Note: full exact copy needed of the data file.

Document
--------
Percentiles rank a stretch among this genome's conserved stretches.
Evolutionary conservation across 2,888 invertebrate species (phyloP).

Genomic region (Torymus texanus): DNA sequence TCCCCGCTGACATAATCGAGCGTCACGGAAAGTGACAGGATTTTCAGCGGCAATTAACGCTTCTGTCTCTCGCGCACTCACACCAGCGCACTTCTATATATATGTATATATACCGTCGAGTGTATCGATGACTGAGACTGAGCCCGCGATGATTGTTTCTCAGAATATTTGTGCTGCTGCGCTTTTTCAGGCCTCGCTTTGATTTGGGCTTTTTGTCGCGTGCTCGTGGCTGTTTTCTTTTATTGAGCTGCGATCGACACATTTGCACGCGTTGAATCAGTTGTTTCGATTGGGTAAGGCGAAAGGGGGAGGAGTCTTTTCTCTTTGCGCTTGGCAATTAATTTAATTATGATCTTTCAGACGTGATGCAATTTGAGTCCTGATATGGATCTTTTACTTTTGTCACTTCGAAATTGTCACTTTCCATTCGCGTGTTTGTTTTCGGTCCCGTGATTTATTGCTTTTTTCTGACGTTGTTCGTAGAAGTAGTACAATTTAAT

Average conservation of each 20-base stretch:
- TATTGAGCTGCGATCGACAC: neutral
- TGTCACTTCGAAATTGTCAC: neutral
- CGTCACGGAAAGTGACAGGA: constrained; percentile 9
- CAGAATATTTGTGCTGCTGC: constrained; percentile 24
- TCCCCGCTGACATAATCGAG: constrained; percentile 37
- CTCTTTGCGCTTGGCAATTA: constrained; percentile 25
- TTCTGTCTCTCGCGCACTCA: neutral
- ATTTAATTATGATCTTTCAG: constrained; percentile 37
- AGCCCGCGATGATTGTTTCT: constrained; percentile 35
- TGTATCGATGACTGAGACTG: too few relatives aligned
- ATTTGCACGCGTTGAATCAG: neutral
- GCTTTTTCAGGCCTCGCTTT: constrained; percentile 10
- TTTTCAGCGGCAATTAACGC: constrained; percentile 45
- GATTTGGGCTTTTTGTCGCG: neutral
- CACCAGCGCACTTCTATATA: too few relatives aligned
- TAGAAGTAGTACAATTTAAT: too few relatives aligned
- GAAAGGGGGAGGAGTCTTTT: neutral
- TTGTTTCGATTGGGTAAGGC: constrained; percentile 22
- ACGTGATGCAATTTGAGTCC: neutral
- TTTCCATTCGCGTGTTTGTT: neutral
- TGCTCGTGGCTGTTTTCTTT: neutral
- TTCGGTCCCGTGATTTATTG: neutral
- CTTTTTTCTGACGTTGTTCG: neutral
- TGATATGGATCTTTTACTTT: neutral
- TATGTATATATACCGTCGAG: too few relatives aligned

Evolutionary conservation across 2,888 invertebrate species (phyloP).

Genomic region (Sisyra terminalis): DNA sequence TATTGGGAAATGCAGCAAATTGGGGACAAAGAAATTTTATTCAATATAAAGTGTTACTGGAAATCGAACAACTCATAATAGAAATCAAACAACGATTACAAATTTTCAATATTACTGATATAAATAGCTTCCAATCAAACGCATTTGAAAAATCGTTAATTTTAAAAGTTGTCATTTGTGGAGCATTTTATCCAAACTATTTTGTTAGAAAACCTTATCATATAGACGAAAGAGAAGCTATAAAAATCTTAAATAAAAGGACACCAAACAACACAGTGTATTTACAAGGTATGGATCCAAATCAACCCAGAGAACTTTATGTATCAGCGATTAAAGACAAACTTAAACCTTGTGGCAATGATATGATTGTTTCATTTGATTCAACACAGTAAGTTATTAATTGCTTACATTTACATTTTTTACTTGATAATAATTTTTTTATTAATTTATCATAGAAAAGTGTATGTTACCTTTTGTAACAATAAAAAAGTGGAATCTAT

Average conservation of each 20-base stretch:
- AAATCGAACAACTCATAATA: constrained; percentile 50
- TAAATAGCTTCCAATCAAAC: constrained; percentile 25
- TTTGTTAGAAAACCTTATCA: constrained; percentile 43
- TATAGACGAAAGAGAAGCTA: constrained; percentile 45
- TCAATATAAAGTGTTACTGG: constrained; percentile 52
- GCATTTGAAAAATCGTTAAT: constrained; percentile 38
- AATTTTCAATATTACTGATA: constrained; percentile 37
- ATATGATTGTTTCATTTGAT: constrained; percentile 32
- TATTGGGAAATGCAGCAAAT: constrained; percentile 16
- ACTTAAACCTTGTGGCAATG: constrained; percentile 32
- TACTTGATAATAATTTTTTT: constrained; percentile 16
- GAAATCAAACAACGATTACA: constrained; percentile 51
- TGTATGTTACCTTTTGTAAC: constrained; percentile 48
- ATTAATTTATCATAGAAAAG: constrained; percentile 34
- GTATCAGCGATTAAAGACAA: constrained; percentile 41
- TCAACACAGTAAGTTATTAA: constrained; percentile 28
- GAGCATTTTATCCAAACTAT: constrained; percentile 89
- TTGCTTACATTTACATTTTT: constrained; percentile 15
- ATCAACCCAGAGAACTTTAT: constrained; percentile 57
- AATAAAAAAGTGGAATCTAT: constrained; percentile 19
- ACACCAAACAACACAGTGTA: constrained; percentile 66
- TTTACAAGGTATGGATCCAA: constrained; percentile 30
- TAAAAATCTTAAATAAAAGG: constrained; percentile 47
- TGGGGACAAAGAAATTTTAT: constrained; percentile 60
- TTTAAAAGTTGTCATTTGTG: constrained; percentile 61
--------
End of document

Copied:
Percentiles rank a stretch among this genome's conserved stretches.
Evolutionary conservation across 2,888 invertebrate species (phyloP).

Genomic region (Torymus texanus): DNA sequence TCCCCGCTGACATAATCGAGCGTCACGGAAAGTGACAGGATTTTCAGCGGCAATTAACGCTTCTGTCTCTCGCGCACTCACACCAGCGCACTTCTATATATATGTATATATACCGTCGAGTGTATCGATGACTGAGACTGAGCCCGCGATGATTGTTTCTCAGAATATTTGTGCTGCTGCGCTTTTTCAGGCCTCGCTTTGATTTGGGCTTTTTGTCGCGTGCTCGTGGCTGTTTTCTTTTATTGAGCTGCGATCGACACATTTGCACGCGTTGAATCAGTTGTTTCGATTGGGTAAGGCGAAAGGGGGAGGAGTCTTTTCTCTTTGCGCTTGGCAATTAATTTAATTATGATCTTTCAGACGTGATGCAATTTGAGTCCTGATATGGATCTTTTACTTTTGTCACTTCGAAATTGTCACTTTCCATTCGCGTGTTTGTTTTCGGTCCCGTGATTTATTGCTTTTTTCTGACGTTGTTCGTAGAAGTAGTACAATTTAAT

Average conservation of each 20-base stretch:
- TATTGAGCTGCGATCGACAC: neutral
- TGTCACTTCGAAATTGTCAC: neutral
- CGTCACGGAAAGTGACAGGA: constrained; percentile 9
- CAGAATATTTGTGCTGCTGC: constrained; percentile 24
- TCCCCGCTGACATAATCGAG: constrained; percentile 37
- CTCTTTGCGCTTGGCAATTA: constrained; percentile 25
- TTCTGTCTCTCGCGCACTCA: neutral
- ATTTAATTATGATCTTTCAG: constrained; percentile 37
- AGCCCGCGATGATTGTTTCT: constrained; percentile 35
- TGTATCGATGACTGAGACTG: too few relatives aligned
- ATTTGCACGCGTTGAATCAG: neutral
- GCTTTTTCAGGCCTCGCTTT: constrained; percentile 10
- TTTTCAGCGGCAATTAACGC: constrained; percentile 45
- GATTTGGGCTTTTTGTCGCG: neutral
- CACCAGCGCACTTCTATATA: too few relatives aligned
- TAGAAGTAGTACAATTTAAT: too few relatives aligned
- GAAAGGGGGAGGAGTCTTTT: neutral
- TTGTTTCGATTGGGTAAGGC: constrained; percentile 22
- ACGTGATGCAATTTGAGTCC: neutral
- TTTCCATTCGCGTGTTTGTT: neutral
- TGCTCGTGGCTGTTTTCTTT: neutral
- TTCGGTCCCGTGATTTATTG: neutral
- CTTTTTTCTGACGTTGTTCG: neutral
- TGATATGGATCTTTTACTTT: neutral
- TATGTATATATACCGTCGAG: too few relatives aligned

Evolutionary conservation across 2,888 invertebrate species (phyloP).

Genomic region (Sisyra terminalis): DNA sequence TATTGGGAAATGCAGCAAATTGGGGACAAAGAAATTTTATTCAATATAAAGTGTTACTGGAAATCGAACAACTCATAATAGAAATCAAACAACGATTACAAATTTTCAATATTACTGATATAAATAGCTTCCAATCAAACGCATTTGAAAAATCGTTAATTTTAAAAGTTGTCATTTGTGGAGCATTTTATCCAAACTATTTTGTTAGAAAACCTTATCATATAGACGAAAGAGAAGCTATAAAAATCTTAAATAAAAGGACACCAAACAACACAGTGTATTTACAAGGTATGGATCCAAATCAACCCAGAGAACTTTATGTATCAGCGATTAAAGACAAACTTAAACCTTGTGGCAATGATATGATTGTTTCATTTGATTCAACACAGTAAGTTATTAATTGCTTACATTTACATTTTTTACTTGATAATAATTTTTTTATTAATTTATCATAGAAAAGTGTATGTTACCTTTTGTAACAATAAAAAAGTGGAATCTAT

Average conservation of each 20-base stretch:
- AAATCGAACAACTCATAATA: constrained; percentile 50
- TAAATAGCTTCCAATCAAAC: constrained; percentile 25
- TTTGTTAGAAAACCTTATCA: constrained; percentile 43
- TATAGACGAAAGAGAAGCTA: constrained; percentile 45
- TCAATATAAAGTGTTACTGG: constrained; percentile 52
- GCATTTGAAAAATCGTTAAT: constrained; percentile 38
- AATTTTCAATATTACTGATA: constrained; percentile 37
- ATATGATTGTTTCATTTGAT: constrained; percentile 32
- TATTGGGAAATGCAGCAAAT: constrained; percentile 16
- ACTTAAACCTTGTGGCAATG: constrained; percentile 32
- TACTTGATAATAATTTTTTT: constrained; percentile 16
- GAAATCAAACAACGATTACA: constrained; percentile 51
- TGTATGTTACCTTTTGTAAC: constrained; percentile 48
- ATTAATTTATCATAGAAAAG: constrained; percentile 34
- GTATCAGCGATTAAAGACAA: constrained; percentile 41
- TCAACACAGTAAGTTATTAA: constrained; percentile 28
- GAGCATTTTATCCAAACTAT: constrained; percentile 89
- TTGCTTACATTTACATTTTT: constrained; percentile 15
- ATCAACCCAGAGAACTTTAT: constrained; percentile 57
- AATAAAAAAGTGGAATCTAT: constrained; percentile 19
- ACACCAAACAACACAGTGTA: constrained; percentile 66
- TTTACAAGGTATGGATCCAA: constrained; percentile 30
- TAAAAATCTTAAATAAAAGG: constrained; percentile 47
- TGGGGACAAAGAAATTTTAT: constrained; percentile 60
- TTTAAAAGTTGTCATTTGTG: constrained; percentile 61